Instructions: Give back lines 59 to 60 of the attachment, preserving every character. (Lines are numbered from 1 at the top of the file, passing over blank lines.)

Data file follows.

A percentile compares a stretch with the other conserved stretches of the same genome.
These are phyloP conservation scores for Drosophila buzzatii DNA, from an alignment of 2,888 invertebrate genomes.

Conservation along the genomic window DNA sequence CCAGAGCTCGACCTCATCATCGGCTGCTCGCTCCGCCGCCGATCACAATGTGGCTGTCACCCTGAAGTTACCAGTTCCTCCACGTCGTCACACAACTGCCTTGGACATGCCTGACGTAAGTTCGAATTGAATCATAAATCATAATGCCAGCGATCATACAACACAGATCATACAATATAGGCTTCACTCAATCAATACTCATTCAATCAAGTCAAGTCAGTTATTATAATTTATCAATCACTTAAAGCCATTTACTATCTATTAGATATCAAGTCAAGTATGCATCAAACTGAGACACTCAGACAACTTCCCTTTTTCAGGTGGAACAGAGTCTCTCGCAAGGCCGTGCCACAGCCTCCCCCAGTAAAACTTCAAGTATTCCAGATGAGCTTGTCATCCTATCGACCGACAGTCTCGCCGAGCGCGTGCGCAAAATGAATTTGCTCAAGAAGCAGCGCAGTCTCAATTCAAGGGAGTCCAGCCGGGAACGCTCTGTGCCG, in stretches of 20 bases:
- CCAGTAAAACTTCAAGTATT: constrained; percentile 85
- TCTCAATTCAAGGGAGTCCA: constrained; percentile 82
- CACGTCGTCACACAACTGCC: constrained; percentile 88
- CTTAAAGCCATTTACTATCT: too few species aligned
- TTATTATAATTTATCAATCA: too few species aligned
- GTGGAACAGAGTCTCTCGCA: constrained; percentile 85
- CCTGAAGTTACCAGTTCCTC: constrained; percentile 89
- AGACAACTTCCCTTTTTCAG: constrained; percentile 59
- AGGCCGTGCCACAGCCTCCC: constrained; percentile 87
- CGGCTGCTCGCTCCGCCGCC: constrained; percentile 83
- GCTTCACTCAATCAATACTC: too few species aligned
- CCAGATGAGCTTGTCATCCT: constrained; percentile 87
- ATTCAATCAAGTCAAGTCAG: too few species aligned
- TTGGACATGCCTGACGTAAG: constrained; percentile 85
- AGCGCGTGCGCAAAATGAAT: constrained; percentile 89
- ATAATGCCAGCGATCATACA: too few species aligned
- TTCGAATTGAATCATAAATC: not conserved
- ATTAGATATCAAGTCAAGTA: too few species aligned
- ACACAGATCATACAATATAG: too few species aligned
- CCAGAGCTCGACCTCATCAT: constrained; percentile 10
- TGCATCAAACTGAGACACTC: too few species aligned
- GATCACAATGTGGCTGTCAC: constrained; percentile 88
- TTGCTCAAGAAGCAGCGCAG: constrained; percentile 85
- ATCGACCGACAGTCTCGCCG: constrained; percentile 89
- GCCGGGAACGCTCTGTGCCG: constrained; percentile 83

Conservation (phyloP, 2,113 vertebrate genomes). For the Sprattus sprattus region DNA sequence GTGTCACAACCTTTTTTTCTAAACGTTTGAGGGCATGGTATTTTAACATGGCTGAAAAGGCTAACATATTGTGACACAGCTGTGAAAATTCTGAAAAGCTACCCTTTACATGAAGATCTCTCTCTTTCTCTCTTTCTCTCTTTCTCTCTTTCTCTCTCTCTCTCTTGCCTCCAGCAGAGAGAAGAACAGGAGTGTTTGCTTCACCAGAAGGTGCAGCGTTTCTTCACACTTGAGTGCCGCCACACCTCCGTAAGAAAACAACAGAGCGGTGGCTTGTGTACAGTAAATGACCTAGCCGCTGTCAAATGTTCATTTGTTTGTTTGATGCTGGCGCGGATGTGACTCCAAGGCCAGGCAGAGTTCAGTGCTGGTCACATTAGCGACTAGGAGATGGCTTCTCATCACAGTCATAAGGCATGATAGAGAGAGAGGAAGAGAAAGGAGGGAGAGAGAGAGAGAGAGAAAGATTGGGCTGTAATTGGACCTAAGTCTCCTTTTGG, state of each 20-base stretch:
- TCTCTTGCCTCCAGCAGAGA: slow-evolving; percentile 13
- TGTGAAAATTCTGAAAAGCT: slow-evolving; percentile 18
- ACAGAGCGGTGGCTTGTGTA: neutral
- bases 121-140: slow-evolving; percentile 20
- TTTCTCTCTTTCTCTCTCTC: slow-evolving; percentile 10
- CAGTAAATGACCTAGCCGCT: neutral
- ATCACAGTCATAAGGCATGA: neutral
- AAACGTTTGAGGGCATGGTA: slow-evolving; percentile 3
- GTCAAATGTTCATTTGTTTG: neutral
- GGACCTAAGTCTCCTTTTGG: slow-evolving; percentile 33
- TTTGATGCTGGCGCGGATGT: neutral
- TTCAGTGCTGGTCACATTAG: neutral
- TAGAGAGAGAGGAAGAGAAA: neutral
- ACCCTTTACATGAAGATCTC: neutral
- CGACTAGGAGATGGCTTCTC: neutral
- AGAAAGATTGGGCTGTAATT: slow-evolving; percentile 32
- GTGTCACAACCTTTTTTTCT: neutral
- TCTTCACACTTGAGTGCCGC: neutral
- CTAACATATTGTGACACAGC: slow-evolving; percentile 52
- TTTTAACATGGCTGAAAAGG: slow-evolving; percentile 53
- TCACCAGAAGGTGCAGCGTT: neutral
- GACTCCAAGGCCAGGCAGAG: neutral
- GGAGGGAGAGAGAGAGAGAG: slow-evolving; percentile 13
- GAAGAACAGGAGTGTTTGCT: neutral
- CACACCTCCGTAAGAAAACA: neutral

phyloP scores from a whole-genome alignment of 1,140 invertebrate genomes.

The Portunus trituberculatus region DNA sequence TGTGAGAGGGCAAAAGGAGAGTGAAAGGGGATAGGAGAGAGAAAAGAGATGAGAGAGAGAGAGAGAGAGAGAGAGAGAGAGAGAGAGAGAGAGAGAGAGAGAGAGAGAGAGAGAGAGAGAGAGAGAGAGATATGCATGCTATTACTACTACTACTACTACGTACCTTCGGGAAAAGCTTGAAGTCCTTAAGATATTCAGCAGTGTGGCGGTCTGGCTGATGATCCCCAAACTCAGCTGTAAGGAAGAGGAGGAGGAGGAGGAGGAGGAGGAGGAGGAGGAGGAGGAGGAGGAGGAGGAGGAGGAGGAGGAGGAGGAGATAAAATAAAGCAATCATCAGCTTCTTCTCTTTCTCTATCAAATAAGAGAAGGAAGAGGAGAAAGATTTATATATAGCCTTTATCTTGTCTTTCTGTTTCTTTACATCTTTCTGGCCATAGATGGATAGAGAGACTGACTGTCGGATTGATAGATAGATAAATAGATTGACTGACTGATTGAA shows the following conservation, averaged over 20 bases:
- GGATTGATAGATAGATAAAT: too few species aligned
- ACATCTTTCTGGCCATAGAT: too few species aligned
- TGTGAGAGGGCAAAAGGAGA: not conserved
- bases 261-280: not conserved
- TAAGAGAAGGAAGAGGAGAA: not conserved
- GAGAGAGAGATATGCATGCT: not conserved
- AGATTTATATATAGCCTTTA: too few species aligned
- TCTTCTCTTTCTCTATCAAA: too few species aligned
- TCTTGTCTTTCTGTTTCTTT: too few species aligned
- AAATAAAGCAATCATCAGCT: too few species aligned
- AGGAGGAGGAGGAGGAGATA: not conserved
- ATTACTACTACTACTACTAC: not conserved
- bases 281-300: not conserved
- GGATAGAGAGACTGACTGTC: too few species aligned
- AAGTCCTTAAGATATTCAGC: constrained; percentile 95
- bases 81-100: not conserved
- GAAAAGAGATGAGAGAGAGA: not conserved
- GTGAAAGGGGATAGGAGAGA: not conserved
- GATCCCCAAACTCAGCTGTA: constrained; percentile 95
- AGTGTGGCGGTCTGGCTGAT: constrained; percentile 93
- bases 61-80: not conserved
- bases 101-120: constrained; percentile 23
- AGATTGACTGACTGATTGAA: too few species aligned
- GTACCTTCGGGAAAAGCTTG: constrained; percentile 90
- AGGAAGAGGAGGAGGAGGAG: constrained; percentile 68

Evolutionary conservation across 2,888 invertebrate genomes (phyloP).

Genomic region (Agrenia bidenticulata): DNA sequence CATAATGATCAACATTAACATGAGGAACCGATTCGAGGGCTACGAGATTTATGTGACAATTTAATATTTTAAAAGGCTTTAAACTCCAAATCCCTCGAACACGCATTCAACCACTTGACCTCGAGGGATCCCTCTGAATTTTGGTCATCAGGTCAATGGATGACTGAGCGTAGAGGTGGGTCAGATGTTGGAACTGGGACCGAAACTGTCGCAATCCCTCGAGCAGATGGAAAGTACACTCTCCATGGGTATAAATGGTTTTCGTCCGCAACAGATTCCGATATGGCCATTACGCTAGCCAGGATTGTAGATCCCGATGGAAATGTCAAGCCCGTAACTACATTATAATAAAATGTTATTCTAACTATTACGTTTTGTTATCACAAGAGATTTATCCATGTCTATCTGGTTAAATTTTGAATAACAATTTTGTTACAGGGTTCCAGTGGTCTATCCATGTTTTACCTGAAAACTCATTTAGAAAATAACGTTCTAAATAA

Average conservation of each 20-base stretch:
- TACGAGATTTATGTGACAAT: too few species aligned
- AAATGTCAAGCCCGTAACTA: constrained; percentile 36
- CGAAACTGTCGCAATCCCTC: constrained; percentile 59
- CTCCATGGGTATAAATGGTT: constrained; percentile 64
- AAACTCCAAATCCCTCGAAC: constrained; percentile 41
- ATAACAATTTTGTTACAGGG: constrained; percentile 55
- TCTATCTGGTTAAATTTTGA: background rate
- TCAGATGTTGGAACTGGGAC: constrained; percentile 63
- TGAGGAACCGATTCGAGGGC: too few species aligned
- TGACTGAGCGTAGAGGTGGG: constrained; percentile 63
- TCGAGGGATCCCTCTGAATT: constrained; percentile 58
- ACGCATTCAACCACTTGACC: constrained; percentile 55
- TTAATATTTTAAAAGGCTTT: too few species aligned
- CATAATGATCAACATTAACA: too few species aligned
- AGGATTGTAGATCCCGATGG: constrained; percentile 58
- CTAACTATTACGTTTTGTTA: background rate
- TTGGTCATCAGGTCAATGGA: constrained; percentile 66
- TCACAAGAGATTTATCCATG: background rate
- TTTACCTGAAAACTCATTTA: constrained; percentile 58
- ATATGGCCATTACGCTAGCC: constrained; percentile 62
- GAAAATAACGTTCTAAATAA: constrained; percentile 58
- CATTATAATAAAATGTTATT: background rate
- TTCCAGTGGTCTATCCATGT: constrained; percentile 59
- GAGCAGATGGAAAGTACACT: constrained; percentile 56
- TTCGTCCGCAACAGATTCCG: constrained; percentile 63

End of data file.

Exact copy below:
- TGTGAGAGGGCAAAAGGAGA: not conserved
- bases 261-280: not conserved